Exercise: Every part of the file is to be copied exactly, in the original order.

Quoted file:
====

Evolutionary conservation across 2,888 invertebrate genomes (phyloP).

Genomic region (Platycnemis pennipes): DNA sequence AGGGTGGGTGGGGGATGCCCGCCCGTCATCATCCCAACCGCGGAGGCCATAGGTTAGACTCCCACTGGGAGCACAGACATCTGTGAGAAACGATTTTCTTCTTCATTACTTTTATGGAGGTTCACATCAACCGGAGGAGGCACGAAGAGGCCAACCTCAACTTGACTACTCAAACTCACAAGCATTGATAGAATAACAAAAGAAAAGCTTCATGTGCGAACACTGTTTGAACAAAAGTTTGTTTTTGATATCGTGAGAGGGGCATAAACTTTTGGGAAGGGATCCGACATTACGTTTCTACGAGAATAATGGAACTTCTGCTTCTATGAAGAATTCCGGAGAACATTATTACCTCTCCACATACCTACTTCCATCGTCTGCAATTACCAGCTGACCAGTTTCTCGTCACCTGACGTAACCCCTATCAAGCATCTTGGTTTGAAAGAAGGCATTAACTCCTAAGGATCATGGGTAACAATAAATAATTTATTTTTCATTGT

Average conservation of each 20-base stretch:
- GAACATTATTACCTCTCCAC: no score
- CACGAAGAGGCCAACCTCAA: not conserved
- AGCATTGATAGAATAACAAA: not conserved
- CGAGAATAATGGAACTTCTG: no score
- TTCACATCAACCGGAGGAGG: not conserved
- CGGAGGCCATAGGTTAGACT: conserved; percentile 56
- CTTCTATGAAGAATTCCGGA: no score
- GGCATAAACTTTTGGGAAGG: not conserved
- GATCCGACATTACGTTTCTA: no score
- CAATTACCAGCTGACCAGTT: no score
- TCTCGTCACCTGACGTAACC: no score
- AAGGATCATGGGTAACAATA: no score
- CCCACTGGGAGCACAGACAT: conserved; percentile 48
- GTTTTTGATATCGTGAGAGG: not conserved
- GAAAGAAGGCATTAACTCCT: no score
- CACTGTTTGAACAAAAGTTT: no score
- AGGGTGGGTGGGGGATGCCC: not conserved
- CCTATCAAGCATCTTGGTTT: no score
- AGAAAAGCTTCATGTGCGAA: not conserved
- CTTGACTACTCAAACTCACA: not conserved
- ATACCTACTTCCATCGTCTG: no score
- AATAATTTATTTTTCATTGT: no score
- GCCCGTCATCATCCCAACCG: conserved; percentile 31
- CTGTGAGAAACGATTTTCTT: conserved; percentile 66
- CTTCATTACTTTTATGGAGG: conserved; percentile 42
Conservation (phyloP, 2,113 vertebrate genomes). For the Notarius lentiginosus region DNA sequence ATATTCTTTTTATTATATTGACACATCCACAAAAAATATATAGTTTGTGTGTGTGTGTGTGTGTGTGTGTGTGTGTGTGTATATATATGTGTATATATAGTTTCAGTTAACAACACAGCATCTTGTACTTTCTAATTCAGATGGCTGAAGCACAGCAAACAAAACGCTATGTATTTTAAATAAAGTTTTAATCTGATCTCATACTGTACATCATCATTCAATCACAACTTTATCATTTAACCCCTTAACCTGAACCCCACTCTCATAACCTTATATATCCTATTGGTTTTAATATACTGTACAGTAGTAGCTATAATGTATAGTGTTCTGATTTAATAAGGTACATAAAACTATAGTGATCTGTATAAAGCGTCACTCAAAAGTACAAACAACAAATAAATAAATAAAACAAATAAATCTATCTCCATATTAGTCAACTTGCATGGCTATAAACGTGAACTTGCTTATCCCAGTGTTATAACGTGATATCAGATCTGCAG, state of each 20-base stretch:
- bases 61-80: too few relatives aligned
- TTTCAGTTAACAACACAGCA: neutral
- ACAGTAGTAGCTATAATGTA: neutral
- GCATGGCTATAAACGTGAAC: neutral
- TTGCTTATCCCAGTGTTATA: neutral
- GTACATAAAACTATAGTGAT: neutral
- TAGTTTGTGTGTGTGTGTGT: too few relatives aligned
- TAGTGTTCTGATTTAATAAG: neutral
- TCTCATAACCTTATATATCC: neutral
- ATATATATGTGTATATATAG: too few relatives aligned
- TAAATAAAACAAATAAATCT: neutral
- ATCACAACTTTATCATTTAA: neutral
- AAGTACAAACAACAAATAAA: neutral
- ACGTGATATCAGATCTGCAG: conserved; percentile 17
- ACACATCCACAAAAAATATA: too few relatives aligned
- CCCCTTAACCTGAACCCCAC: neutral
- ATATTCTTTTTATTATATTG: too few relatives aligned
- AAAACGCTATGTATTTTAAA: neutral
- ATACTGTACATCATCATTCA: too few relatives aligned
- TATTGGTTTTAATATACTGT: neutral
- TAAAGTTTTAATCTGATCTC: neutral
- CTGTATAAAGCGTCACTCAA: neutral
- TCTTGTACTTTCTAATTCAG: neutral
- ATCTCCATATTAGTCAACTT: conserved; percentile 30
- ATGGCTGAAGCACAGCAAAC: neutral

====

Evolutionary conservation across 2,888 invertebrate genomes (phyloP).

Genomic region (Platycnemis pennipes): DNA sequence AGGGTGGGTGGGGGATGCCCGCCCGTCATCATCCCAACCGCGGAGGCCATAGGTTAGACTCCCACTGGGAGCACAGACATCTGTGAGAAACGATTTTCTTCTTCATTACTTTTATGGAGGTTCACATCAACCGGAGGAGGCACGAAGAGGCCAACCTCAACTTGACTACTCAAACTCACAAGCATTGATAGAATAACAAAAGAAAAGCTTCATGTGCGAACACTGTTTGAACAAAAGTTTGTTTTTGATATCGTGAGAGGGGCATAAACTTTTGGGAAGGGATCCGACATTACGTTTCTACGAGAATAATGGAACTTCTGCTTCTATGAAGAATTCCGGAGAACATTATTACCTCTCCACATACCTACTTCCATCGTCTGCAATTACCAGCTGACCAGTTTCTCGTCACCTGACGTAACCCCTATCAAGCATCTTGGTTTGAAAGAAGGCATTAACTCCTAAGGATCATGGGTAACAATAAATAATTTATTTTTCATTGT

Average conservation of each 20-base stretch:
- GAACATTATTACCTCTCCAC: no score
- CACGAAGAGGCCAACCTCAA: not conserved
- AGCATTGATAGAATAACAAA: not conserved
- CGAGAATAATGGAACTTCTG: no score
- TTCACATCAACCGGAGGAGG: not conserved
- CGGAGGCCATAGGTTAGACT: conserved; percentile 56
- CTTCTATGAAGAATTCCGGA: no score
- GGCATAAACTTTTGGGAAGG: not conserved
- GATCCGACATTACGTTTCTA: no score
- CAATTACCAGCTGACCAGTT: no score
- TCTCGTCACCTGACGTAACC: no score
- AAGGATCATGGGTAACAATA: no score
- CCCACTGGGAGCACAGACAT: conserved; percentile 48
- GTTTTTGATATCGTGAGAGG: not conserved
- GAAAGAAGGCATTAACTCCT: no score
- CACTGTTTGAACAAAAGTTT: no score
- AGGGTGGGTGGGGGATGCCC: not conserved
- CCTATCAAGCATCTTGGTTT: no score
- AGAAAAGCTTCATGTGCGAA: not conserved
- CTTGACTACTCAAACTCACA: not conserved
- ATACCTACTTCCATCGTCTG: no score
- AATAATTTATTTTTCATTGT: no score
- GCCCGTCATCATCCCAACCG: conserved; percentile 31
- CTGTGAGAAACGATTTTCTT: conserved; percentile 66
- CTTCATTACTTTTATGGAGG: conserved; percentile 42
Conservation (phyloP, 2,113 vertebrate genomes). For the Notarius lentiginosus region DNA sequence ATATTCTTTTTATTATATTGACACATCCACAAAAAATATATAGTTTGTGTGTGTGTGTGTGTGTGTGTGTGTGTGTGTGTATATATATGTGTATATATAGTTTCAGTTAACAACACAGCATCTTGTACTTTCTAATTCAGATGGCTGAAGCACAGCAAACAAAACGCTATGTATTTTAAATAAAGTTTTAATCTGATCTCATACTGTACATCATCATTCAATCACAACTTTATCATTTAACCCCTTAACCTGAACCCCACTCTCATAACCTTATATATCCTATTGGTTTTAATATACTGTACAGTAGTAGCTATAATGTATAGTGTTCTGATTTAATAAGGTACATAAAACTATAGTGATCTGTATAAAGCGTCACTCAAAAGTACAAACAACAAATAAATAAATAAAACAAATAAATCTATCTCCATATTAGTCAACTTGCATGGCTATAAACGTGAACTTGCTTATCCCAGTGTTATAACGTGATATCAGATCTGCAG, state of each 20-base stretch:
- bases 61-80: too few relatives aligned
- TTTCAGTTAACAACACAGCA: neutral
- ACAGTAGTAGCTATAATGTA: neutral
- GCATGGCTATAAACGTGAAC: neutral
- TTGCTTATCCCAGTGTTATA: neutral
- GTACATAAAACTATAGTGAT: neutral
- TAGTTTGTGTGTGTGTGTGT: too few relatives aligned
- TAGTGTTCTGATTTAATAAG: neutral
- TCTCATAACCTTATATATCC: neutral
- ATATATATGTGTATATATAG: too few relatives aligned
- TAAATAAAACAAATAAATCT: neutral
- ATCACAACTTTATCATTTAA: neutral
- AAGTACAAACAACAAATAAA: neutral
- ACGTGATATCAGATCTGCAG: conserved; percentile 17
- ACACATCCACAAAAAATATA: too few relatives aligned
- CCCCTTAACCTGAACCCCAC: neutral
- ATATTCTTTTTATTATATTG: too few relatives aligned
- AAAACGCTATGTATTTTAAA: neutral
- ATACTGTACATCATCATTCA: too few relatives aligned
- TATTGGTTTTAATATACTGT: neutral
- TAAAGTTTTAATCTGATCTC: neutral
- CTGTATAAAGCGTCACTCAA: neutral
- TCTTGTACTTTCTAATTCAG: neutral
- ATCTCCATATTAGTCAACTT: conserved; percentile 30
- ATGGCTGAAGCACAGCAAAC: neutral